No natural resources: since money wasn’t coming out of the ground, Bangladesh was forced to base its economic progress on its people – a bit like South Korea or Japan (seen as a ‘touchstone’ for its development model)
A breakdown in patriarchy: the war of independence exposed the failure of traditional patriarchy to protect women – there were 200-400,000 rapes and 25,000 forced pregnancies – while women signed up en masse for workfare schemes during the famine . The ‘woman issue’ was dragged irrevocably into the sphere of public policy and has stayed there ever since.
One quibble: I would have liked to see more of a discussion of the relationships between politicians and civil servants. One of the tricks achieved by Japan, South Korea and other ‘developmental states’ has been to insulate technocratic officials from the grasping hands of politicians, allowing chaotic politics to coexist with an effective state – what happened in Bangladesh?
Given this analysis, calling the book ‘The Aid Lab’ seems a bit misleading – the Bangladesh story is much bigger than that (for example the garments boom, the migration bonanza and arguably the transformation in gender rights had very little to do with aid). Hossain herself says she doesn’t much like the title. But the chapter on aid is interesting, highlighting the combination of donor pressure and government resistance that produced economic policies that in many ways were ahead of their time (eg cautious macroeconomic policy, labour-intensive industrialization, but resisting World Bank pressure to privatize grain procurement, overriding patent protection on essential drugs, along with the focus on women’s empowerment, experimentation and innovative solutions like using 200,000 community health workers to strengthen the healthcare system).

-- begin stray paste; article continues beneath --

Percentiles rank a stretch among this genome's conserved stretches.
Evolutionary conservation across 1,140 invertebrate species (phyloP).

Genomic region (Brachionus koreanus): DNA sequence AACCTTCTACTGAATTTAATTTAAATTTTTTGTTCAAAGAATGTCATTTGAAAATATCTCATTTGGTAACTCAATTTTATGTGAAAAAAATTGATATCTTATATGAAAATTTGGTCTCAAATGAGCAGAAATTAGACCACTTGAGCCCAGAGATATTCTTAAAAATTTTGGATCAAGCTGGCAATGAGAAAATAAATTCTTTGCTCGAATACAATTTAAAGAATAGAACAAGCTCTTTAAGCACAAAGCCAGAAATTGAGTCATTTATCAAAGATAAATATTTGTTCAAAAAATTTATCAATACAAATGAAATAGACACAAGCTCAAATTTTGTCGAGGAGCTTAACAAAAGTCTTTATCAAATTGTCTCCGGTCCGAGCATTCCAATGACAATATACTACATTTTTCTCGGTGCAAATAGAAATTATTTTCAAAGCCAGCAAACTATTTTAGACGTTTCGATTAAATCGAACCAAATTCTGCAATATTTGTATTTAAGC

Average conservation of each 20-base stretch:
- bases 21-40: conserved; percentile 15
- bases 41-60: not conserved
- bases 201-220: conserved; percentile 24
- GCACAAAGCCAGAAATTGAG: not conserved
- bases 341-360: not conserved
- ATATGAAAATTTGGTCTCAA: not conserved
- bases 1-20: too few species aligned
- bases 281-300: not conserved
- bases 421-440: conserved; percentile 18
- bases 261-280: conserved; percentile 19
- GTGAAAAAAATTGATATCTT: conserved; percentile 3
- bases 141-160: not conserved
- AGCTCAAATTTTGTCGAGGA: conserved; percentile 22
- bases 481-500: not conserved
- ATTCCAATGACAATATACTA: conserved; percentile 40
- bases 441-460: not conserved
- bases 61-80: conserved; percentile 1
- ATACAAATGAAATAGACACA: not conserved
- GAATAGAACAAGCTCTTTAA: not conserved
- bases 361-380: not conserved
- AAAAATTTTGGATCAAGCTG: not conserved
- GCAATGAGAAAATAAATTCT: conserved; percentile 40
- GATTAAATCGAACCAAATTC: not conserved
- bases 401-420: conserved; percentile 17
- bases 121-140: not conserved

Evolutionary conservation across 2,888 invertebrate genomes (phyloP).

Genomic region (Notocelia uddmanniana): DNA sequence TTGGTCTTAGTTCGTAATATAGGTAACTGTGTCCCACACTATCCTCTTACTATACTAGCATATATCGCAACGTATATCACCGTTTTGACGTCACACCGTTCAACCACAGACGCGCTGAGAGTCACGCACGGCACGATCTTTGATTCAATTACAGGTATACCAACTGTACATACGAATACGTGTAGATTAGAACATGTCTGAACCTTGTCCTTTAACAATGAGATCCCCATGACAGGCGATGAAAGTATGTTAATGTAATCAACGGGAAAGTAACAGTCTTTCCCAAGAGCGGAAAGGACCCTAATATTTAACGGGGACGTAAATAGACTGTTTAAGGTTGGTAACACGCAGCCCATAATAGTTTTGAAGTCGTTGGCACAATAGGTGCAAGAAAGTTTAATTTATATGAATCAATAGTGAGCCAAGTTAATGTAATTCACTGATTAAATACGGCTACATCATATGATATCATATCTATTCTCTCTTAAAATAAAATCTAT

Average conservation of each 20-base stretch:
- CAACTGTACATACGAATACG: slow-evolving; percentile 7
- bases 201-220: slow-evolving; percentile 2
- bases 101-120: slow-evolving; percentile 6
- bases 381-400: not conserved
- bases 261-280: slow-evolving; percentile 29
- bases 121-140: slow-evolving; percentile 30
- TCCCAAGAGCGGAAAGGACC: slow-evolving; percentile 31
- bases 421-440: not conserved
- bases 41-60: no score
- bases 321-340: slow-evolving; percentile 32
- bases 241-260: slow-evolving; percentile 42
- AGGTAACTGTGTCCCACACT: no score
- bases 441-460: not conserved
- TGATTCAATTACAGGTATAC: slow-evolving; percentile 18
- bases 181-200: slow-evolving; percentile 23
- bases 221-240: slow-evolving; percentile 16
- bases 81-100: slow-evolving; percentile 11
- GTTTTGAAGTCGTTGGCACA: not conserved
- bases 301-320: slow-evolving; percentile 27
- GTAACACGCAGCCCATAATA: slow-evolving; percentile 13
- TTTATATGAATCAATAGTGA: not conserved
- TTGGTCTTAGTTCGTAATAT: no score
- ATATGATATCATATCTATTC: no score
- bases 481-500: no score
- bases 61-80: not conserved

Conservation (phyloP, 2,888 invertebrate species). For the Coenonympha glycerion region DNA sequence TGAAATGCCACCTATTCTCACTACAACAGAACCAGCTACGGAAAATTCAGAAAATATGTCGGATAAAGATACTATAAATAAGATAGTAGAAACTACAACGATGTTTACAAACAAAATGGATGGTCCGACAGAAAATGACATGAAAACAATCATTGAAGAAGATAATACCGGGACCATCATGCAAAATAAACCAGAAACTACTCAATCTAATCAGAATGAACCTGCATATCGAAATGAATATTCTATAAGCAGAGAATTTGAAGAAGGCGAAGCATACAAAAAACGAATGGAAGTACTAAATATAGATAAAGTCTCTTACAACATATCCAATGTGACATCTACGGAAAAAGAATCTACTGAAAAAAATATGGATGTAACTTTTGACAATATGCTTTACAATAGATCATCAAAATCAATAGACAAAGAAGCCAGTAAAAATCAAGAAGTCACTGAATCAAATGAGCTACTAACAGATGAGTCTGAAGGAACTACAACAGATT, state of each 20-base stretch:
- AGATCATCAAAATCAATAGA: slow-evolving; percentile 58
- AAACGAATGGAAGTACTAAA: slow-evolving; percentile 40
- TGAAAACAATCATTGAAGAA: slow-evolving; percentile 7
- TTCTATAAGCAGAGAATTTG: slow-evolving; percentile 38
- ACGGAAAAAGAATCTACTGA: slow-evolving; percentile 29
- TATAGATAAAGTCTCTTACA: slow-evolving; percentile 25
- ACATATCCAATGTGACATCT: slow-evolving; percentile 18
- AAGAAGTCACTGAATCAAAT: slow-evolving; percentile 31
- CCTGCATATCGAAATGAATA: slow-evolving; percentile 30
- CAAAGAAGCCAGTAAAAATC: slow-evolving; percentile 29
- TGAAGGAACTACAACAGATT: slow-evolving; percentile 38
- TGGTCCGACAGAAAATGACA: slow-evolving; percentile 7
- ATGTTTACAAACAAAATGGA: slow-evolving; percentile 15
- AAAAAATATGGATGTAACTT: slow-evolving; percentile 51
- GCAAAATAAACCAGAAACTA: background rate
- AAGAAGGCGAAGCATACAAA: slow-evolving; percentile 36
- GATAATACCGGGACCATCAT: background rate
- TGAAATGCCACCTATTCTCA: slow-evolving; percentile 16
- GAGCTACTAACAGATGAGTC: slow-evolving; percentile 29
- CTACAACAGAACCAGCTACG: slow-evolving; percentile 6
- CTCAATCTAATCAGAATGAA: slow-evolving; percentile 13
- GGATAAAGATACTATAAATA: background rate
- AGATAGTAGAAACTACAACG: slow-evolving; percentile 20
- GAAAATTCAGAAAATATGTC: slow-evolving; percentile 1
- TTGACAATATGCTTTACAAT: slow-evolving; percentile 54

The book ends on the big question: can ‘Golden Bengal’ continue to develop? Hossain argues that Bangladesh is coming to the end of this phase of its development and needs to address some of the weaknesses of its model: in economic terms, its excessive dependence on low end garments and migration leave it vulnerable to shocks; in social terms, its fragmented patchwork of state and NGOs is going to struggle to move on from basic primary provision; politically, ‘individual empowerment has rarely, to date, aggregated to institutionalized forms of collective power.’ Hanging over everything else is the menace of climate change – acute in the case of low lying, flood prone Bangladesh as we are seeing right now.
And then there’s the question of memory – as the traumas of the 1970s fade, will new generations of leaders buy into the programme? Already, Bangladesh seems to be drifting towards a one party state under the Awami League, reducing the government’s accountability to the people.
This matters for Bangladesh and more broadly because, as Hossain concludes ‘As an early exemplar of life in an era of high globalization and accelerating climate change, Bangladesh demonstrates that the political foundations of human development, and the priority of a functioning state, must be protection against the crises of subsistence and survival.’